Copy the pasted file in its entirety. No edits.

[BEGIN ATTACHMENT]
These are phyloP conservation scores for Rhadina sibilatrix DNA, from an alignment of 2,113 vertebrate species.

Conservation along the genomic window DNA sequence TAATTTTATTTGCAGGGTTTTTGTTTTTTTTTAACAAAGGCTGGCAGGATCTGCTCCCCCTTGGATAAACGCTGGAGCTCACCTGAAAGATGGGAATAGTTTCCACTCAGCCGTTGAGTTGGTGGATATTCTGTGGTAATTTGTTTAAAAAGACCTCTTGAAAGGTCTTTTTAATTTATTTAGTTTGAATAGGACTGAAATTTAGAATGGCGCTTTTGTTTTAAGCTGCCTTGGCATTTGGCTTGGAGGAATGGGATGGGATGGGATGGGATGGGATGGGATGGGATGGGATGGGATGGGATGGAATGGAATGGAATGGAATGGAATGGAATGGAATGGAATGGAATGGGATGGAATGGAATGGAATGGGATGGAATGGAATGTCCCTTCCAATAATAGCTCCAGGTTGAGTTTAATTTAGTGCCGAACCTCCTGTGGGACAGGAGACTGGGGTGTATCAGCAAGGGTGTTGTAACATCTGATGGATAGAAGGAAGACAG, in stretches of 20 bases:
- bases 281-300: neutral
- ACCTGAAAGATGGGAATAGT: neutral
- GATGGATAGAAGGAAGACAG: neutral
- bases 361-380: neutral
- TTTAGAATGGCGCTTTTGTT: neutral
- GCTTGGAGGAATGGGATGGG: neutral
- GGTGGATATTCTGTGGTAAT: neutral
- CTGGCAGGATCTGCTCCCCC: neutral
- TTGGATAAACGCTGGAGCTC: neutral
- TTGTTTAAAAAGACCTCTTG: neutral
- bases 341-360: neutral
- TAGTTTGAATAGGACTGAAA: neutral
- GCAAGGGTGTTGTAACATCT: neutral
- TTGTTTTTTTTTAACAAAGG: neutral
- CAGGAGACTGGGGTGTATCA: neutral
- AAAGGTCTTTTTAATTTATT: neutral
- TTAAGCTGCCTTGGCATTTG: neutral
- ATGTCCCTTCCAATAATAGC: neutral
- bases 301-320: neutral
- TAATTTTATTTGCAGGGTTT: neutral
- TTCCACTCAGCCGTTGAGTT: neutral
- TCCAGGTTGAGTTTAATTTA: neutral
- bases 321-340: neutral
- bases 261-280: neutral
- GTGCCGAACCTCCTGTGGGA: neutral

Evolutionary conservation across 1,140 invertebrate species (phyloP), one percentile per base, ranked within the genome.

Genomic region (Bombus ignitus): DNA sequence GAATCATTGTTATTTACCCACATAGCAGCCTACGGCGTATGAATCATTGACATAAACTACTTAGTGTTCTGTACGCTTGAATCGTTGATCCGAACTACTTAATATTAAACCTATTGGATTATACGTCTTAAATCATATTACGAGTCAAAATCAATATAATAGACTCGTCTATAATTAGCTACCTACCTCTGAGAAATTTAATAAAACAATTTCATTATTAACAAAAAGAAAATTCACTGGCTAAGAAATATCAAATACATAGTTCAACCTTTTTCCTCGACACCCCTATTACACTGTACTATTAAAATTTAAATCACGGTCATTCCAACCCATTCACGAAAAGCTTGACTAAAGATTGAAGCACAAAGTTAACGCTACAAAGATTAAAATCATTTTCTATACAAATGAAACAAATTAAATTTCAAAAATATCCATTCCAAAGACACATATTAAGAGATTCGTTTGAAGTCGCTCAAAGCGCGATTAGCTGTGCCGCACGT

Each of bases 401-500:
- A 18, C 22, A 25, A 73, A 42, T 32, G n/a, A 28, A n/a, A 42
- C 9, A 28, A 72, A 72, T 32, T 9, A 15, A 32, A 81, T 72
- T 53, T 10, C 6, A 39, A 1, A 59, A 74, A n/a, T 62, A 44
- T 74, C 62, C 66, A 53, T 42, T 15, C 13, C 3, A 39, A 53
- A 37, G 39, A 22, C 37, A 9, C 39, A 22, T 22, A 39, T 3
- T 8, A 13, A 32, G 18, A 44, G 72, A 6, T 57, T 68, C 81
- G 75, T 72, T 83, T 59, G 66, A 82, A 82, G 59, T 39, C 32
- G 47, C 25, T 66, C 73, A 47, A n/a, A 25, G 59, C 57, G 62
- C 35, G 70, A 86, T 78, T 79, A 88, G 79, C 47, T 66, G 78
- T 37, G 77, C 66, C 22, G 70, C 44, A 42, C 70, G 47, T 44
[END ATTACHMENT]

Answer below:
These are phyloP conservation scores for Rhadina sibilatrix DNA, from an alignment of 2,113 vertebrate species.

Conservation along the genomic window DNA sequence TAATTTTATTTGCAGGGTTTTTGTTTTTTTTTAACAAAGGCTGGCAGGATCTGCTCCCCCTTGGATAAACGCTGGAGCTCACCTGAAAGATGGGAATAGTTTCCACTCAGCCGTTGAGTTGGTGGATATTCTGTGGTAATTTGTTTAAAAAGACCTCTTGAAAGGTCTTTTTAATTTATTTAGTTTGAATAGGACTGAAATTTAGAATGGCGCTTTTGTTTTAAGCTGCCTTGGCATTTGGCTTGGAGGAATGGGATGGGATGGGATGGGATGGGATGGGATGGGATGGGATGGGATGGGATGGAATGGAATGGAATGGAATGGAATGGAATGGAATGGAATGGAATGGGATGGAATGGAATGGAATGGGATGGAATGGAATGTCCCTTCCAATAATAGCTCCAGGTTGAGTTTAATTTAGTGCCGAACCTCCTGTGGGACAGGAGACTGGGGTGTATCAGCAAGGGTGTTGTAACATCTGATGGATAGAAGGAAGACAG, in stretches of 20 bases:
- bases 281-300: neutral
- ACCTGAAAGATGGGAATAGT: neutral
- GATGGATAGAAGGAAGACAG: neutral
- bases 361-380: neutral
- TTTAGAATGGCGCTTTTGTT: neutral
- GCTTGGAGGAATGGGATGGG: neutral
- GGTGGATATTCTGTGGTAAT: neutral
- CTGGCAGGATCTGCTCCCCC: neutral
- TTGGATAAACGCTGGAGCTC: neutral
- TTGTTTAAAAAGACCTCTTG: neutral
- bases 341-360: neutral
- TAGTTTGAATAGGACTGAAA: neutral
- GCAAGGGTGTTGTAACATCT: neutral
- TTGTTTTTTTTTAACAAAGG: neutral
- CAGGAGACTGGGGTGTATCA: neutral
- AAAGGTCTTTTTAATTTATT: neutral
- TTAAGCTGCCTTGGCATTTG: neutral
- ATGTCCCTTCCAATAATAGC: neutral
- bases 301-320: neutral
- TAATTTTATTTGCAGGGTTT: neutral
- TTCCACTCAGCCGTTGAGTT: neutral
- TCCAGGTTGAGTTTAATTTA: neutral
- bases 321-340: neutral
- bases 261-280: neutral
- GTGCCGAACCTCCTGTGGGA: neutral

Evolutionary conservation across 1,140 invertebrate species (phyloP), one percentile per base, ranked within the genome.

Genomic region (Bombus ignitus): DNA sequence GAATCATTGTTATTTACCCACATAGCAGCCTACGGCGTATGAATCATTGACATAAACTACTTAGTGTTCTGTACGCTTGAATCGTTGATCCGAACTACTTAATATTAAACCTATTGGATTATACGTCTTAAATCATATTACGAGTCAAAATCAATATAATAGACTCGTCTATAATTAGCTACCTACCTCTGAGAAATTTAATAAAACAATTTCATTATTAACAAAAAGAAAATTCACTGGCTAAGAAATATCAAATACATAGTTCAACCTTTTTCCTCGACACCCCTATTACACTGTACTATTAAAATTTAAATCACGGTCATTCCAACCCATTCACGAAAAGCTTGACTAAAGATTGAAGCACAAAGTTAACGCTACAAAGATTAAAATCATTTTCTATACAAATGAAACAAATTAAATTTCAAAAATATCCATTCCAAAGACACATATTAAGAGATTCGTTTGAAGTCGCTCAAAGCGCGATTAGCTGTGCCGCACGT

Each of bases 401-500:
- A 18, C 22, A 25, A 73, A 42, T 32, G n/a, A 28, A n/a, A 42
- C 9, A 28, A 72, A 72, T 32, T 9, A 15, A 32, A 81, T 72
- T 53, T 10, C 6, A 39, A 1, A 59, A 74, A n/a, T 62, A 44
- T 74, C 62, C 66, A 53, T 42, T 15, C 13, C 3, A 39, A 53
- A 37, G 39, A 22, C 37, A 9, C 39, A 22, T 22, A 39, T 3
- T 8, A 13, A 32, G 18, A 44, G 72, A 6, T 57, T 68, C 81
- G 75, T 72, T 83, T 59, G 66, A 82, A 82, G 59, T 39, C 32
- G 47, C 25, T 66, C 73, A 47, A n/a, A 25, G 59, C 57, G 62
- C 35, G 70, A 86, T 78, T 79, A 88, G 79, C 47, T 66, G 78
- T 37, G 77, C 66, C 22, G 70, C 44, A 42, C 70, G 47, T 44